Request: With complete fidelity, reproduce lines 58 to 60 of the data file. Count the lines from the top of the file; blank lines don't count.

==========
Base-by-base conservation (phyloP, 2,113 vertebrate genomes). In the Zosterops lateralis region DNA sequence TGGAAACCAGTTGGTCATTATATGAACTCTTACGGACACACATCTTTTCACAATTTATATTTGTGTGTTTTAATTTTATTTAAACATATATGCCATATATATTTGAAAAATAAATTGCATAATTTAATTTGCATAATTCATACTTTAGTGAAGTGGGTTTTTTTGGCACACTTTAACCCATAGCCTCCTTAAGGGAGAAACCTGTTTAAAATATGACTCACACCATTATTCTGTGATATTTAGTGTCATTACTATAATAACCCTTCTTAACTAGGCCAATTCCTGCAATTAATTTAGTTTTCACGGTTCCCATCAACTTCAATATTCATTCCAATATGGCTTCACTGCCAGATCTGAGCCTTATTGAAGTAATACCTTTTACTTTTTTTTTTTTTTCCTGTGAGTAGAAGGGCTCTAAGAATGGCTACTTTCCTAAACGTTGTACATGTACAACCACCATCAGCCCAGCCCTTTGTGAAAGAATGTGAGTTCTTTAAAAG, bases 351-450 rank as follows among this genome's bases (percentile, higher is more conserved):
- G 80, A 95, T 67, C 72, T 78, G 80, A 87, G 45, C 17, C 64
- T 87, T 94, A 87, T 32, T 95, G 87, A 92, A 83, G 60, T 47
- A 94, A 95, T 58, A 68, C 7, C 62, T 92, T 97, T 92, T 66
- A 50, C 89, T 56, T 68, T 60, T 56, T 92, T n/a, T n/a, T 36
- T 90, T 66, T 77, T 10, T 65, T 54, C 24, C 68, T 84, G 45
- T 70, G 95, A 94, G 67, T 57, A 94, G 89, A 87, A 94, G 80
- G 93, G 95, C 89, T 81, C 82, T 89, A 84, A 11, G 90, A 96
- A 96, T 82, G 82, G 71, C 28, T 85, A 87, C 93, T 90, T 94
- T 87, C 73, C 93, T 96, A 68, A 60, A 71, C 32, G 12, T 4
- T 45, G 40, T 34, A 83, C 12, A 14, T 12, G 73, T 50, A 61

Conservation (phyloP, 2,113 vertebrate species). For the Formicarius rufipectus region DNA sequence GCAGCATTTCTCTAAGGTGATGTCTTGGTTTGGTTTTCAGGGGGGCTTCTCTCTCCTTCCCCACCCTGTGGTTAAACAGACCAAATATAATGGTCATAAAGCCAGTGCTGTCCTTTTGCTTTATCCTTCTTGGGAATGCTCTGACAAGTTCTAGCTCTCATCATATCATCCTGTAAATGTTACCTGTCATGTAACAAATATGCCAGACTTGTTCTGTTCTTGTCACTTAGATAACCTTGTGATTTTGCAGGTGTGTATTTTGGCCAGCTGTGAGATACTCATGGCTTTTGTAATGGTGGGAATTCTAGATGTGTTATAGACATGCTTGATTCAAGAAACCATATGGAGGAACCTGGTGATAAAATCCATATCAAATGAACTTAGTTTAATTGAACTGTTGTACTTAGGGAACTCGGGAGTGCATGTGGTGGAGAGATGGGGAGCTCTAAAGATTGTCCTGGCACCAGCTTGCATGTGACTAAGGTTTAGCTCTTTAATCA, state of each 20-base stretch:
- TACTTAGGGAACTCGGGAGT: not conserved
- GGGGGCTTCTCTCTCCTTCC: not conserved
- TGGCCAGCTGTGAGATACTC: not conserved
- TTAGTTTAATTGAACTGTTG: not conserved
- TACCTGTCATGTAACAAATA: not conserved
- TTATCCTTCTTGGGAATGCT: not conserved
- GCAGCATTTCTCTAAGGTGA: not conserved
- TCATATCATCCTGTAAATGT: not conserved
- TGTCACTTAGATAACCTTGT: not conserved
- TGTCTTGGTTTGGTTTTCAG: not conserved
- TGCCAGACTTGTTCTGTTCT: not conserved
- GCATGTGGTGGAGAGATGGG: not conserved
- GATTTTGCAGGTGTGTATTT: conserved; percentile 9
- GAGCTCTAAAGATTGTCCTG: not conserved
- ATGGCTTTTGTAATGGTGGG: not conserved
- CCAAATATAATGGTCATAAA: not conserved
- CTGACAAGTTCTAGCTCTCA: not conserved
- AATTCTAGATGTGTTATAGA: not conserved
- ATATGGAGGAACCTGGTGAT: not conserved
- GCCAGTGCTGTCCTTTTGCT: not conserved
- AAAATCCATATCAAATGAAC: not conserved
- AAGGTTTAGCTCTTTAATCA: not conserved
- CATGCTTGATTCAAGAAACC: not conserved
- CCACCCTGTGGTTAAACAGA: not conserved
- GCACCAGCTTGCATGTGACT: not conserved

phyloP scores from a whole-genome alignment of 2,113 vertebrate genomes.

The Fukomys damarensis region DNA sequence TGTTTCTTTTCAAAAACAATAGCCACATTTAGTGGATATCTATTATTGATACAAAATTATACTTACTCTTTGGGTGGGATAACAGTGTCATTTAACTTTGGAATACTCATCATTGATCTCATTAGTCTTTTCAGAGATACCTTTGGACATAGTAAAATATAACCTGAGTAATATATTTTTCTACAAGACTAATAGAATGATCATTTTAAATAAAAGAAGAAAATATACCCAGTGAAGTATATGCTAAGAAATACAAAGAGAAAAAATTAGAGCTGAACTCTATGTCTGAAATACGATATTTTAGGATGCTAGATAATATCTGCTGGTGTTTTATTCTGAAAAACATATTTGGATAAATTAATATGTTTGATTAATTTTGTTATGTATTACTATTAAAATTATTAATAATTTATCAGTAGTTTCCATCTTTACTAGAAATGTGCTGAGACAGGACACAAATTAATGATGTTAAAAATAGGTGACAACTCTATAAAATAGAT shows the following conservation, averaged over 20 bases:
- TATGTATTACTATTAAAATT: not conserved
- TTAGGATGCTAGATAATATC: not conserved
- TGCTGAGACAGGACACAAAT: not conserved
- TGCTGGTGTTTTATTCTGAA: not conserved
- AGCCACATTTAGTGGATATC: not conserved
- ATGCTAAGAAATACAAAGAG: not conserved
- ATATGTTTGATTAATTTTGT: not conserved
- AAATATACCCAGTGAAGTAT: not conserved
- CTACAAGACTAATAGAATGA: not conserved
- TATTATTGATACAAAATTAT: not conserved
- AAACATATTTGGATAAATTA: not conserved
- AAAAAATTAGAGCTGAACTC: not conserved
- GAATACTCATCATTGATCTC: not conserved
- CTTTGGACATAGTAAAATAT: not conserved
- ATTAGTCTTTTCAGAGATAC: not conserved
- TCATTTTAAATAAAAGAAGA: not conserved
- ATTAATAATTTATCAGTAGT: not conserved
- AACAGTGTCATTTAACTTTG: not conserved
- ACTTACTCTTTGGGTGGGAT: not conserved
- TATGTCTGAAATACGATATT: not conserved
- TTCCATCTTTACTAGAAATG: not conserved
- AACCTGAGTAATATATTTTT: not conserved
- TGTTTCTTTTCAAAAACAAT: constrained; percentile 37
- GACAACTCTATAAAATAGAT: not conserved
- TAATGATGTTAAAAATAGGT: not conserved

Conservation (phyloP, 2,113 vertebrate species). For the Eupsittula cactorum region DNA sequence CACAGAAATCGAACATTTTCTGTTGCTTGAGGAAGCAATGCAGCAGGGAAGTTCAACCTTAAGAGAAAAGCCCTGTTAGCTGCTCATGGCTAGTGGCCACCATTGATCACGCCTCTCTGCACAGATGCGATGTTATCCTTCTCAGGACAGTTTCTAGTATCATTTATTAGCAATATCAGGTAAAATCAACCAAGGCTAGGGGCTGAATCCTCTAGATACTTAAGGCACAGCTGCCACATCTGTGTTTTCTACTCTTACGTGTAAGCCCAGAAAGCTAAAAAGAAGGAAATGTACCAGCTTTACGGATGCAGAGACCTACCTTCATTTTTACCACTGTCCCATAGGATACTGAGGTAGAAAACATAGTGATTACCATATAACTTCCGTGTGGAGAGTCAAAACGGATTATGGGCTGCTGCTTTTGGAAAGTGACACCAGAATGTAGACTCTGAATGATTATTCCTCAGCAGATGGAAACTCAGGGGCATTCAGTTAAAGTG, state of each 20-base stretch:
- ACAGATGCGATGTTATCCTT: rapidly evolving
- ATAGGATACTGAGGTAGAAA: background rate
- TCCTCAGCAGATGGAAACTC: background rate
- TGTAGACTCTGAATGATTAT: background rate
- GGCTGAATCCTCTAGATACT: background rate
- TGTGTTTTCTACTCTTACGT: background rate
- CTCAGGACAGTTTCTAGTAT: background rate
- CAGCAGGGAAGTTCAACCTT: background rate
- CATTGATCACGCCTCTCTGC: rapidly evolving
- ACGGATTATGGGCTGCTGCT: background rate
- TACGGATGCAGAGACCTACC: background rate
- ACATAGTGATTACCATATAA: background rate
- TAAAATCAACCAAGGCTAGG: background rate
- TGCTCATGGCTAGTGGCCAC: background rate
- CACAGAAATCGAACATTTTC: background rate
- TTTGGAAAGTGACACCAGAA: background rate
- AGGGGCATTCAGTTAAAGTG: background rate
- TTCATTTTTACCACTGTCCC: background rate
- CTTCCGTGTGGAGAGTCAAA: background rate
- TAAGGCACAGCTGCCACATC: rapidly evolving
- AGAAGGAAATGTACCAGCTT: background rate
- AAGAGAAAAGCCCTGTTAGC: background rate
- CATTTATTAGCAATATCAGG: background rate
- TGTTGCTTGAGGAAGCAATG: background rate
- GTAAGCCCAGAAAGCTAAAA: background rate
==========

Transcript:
- ACTTACTCTTTGGGTGGGAT: not conserved
- TATGTCTGAAATACGATATT: not conserved
- TTCCATCTTTACTAGAAATG: not conserved